man, who is African-American, walking
toward Lululemon with two white men
and carrying a black backpack. He’d never
seen him with them before, or carrying a
Ruvin learned that the man was being
treated in a Takoma Park hospital for
bloody wounds to his head. Clues were
Sunday, March 13
With an arrest warrant in hand, the
police on Sunday night went to the hospital. But the man had his story ready.
He said he was bloodied because he’d
been assaulted on Saturday night in a
club by a man wearing dreadlocks. The
assailant was always hanging around a
social service agency in Bethesda and
robbed people on the streets, he said.
Drewry was known for his ability to
sense a person’s deceptions. “I’m not
feeling this guy,” Drewry said.
If Drewry wasn’t feeling the suspect,
some of the Lululemon women weren’t
feeling Brittany’s story either. They had
strong suspicions, and good circumstantial evidence, that Brittany had been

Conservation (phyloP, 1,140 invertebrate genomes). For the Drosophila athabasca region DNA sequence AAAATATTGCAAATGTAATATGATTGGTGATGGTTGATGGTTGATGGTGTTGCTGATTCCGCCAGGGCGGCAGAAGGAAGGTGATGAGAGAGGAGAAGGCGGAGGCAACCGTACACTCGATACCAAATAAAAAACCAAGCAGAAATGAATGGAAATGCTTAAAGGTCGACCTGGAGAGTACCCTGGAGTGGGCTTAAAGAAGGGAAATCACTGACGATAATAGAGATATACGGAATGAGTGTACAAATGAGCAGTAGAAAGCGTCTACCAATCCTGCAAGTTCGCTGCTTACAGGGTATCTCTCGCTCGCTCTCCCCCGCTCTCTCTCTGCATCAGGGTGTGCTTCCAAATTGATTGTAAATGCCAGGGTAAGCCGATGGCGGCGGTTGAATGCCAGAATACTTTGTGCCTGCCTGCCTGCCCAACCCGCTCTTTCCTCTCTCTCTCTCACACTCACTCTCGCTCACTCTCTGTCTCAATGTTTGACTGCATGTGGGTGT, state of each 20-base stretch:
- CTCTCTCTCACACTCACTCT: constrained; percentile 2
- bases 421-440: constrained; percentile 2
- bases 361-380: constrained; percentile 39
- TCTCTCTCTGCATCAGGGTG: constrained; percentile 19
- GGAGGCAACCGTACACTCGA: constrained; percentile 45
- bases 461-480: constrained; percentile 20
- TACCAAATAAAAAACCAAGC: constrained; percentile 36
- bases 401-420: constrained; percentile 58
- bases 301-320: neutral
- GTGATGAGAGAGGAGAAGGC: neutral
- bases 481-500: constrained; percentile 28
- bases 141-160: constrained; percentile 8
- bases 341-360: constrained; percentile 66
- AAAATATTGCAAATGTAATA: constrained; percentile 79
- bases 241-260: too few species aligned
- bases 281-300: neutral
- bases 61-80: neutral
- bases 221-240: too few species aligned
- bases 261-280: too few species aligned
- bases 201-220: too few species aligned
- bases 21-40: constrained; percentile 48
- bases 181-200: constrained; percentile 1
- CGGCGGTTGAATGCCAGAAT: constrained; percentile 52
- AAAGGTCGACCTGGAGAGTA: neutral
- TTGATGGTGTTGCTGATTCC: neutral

stealing from them. They wondered if
she could somehow be involved in the
crime—not as a victim, but as an accomplice. “I never believed her,” remembers
Courtney Kelly, a fellow salesperson at
Lululemon. “My initial thought was that
she let the men steal.”
Monday, March 14
On Monday night, Drewry and Ruvin
made the long drive from Montgomery County police headquarters to the
Washington, D.C., house that Brittany
shared with her sister, Marissa Norwood. It was a townhouse located near
Howard University. After one day in the
hospital, Brittany had returned home.
Drewry, as he almost always did, led
the conversation, striking a fatherly note.
Brittany spoke softly, adding details
that she hadn’t mentioned before. Her
attacker, she said, was wearing a hoodie
over his ski mask. His voice sounded like
he was in his mid-20s—and he smelled
of cigarettes. The men were definitely
white, she thought, and were laughing
a lot during the attack, as if they were
playing a game.